Apply Newton’s laws in leadership

Be a more effective leader and set good performance in motion

Apply Newton’s laws in leadership

Sir Isaac Newton (1643 – 1727) is considered by many scholars to be one of the most influential people in history. His book Philosophiæ Naturalis Principia Mathematica (usually called the Principia) described universal gravitation and the three laws of motion, which dominated the scientific view of the physical universe for the next three centuries.

His theories laid the groundwork for classical mechanics, which describes the motion of objects, from projectiles and parts of machinery to spacecraft, planets, stars and galaxies.

However, Newton’s three laws of motion have relevance beyond the realms of science and engineering.  In a modern organisation, for example, a leader can apply Newtonian physics to become a more effective leader. Let us review how to do this.

First Law: Bodies moves in a straight line with a uniform speed; or remain stationary, unless a force acts to change their speed or direction.

Leadership is all about the art of taking action. Whether it is starting a new project, pushing through a new corporate policy or implementing an initiative, you have to move your people to get the job done successfully.

You have to be the force that acts upon your people to encourage and motivate them to either change their pace or proceed in another direction altogether.  This is the test of your leadership ability.

Perhaps you have to change your speed or direction first to influence your team members to go along with you.

Second Law: Forces produce accelerations that are in proportion to the mass of a body (F = ma).

The formula F = ma illustrates the force needed to accelerate an object which Newton identified as being proportional to the object’s mass. In an organisation, the leader is the force behind the success or failure of organisation. 

The mass represents the people that you lead and the acceleration is your ability as a leader to maximise the potential of all the people you lead. 

You must be the motivating force that will help propel people into action. When you apply the right amount of force, you will be able to get your people to move in the direction that you want.

Once they are certain of what you want, they will be able to deliver that task with speed and efficiency.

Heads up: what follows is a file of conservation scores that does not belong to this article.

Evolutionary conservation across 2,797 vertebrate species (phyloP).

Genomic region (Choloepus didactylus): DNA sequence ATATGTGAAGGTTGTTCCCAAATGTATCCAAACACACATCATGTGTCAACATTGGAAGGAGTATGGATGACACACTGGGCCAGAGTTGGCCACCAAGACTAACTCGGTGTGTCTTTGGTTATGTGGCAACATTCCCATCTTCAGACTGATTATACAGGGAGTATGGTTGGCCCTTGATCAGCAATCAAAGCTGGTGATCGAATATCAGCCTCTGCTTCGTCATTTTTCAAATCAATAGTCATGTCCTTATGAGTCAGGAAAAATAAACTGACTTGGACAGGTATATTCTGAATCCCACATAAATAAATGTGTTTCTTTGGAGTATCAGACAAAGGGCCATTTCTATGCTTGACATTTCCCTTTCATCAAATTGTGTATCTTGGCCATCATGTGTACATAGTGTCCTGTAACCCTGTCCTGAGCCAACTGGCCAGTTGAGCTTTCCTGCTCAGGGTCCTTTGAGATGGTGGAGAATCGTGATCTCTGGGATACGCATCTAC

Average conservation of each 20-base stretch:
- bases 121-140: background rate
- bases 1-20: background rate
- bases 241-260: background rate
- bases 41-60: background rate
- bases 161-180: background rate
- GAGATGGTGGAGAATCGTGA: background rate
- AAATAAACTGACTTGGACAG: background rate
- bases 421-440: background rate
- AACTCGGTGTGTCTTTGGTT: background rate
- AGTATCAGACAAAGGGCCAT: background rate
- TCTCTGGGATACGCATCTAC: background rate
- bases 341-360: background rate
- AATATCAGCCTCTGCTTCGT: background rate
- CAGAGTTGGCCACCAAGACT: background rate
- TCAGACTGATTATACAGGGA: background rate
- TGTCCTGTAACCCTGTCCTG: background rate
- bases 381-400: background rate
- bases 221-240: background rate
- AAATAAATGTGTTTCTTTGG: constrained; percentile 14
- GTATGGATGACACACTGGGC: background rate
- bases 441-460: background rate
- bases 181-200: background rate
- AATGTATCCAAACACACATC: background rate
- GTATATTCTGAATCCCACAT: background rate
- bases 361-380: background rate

Third Law: To every action there is always an equal and opposite reaction.

The Third Law means that all forces are interactions between different bodies; thus that there is no such thing as a unidirectional force or a force that acts on only one body.

This is also true of leadership: a bad leader does not merely demoralise or demotivate his team members. They, in turn, fail to give him support, fail to meet his and their goals and eventually move away.

A leader who cannot get his people to work with him to achieve his and the company’s targets will not be a leader for long.

If you want your people to be committed to what you want them to do, it is important that you demonstrate your level of commitment first. 

The more committed you are to the vision, the more committed they become. If you want 100 per cent from them, you have to put in 100 per cent yourself. Action and reaction!

Learn from leaders

There is no one magic theory that will turn you into an effective leader. Leadership is a lifelong learning process and sometimes you may have to look beyond your line of sight to seek the right solution. This will require you to read widely, learn from the practices of known effective leaders and make inferences that will sharpen your leadership ability. 

Sir Isaac Newton observed the moon and at same time saw an apple falling from the tree. He was curious to know why the moon did not fall and yet the apple did.  Both these acts seemed contradictory. 

And yet the answer to both, as he discovered, was the same — gravity.  The same gravity that was keeping the moon in orbit was also making the apple fall. 

As a leader, this is a paradox you need to appreciate. Your leadership is the metaphorical “gravity” of your organisation.

Engage and care for your people, set them realistic targets and make them accountable for achieving them, invest in their development and reward them well and you will keep them “flying high”.

Do the opposite and their performance falls to the ground. Both outcomes are determined by leadership — strong or weak.

Be the force for positive change in your organisation.

Take a cue from Newton who once wrote: “If I have seen further, it is by standing on the shoulders of giants.”

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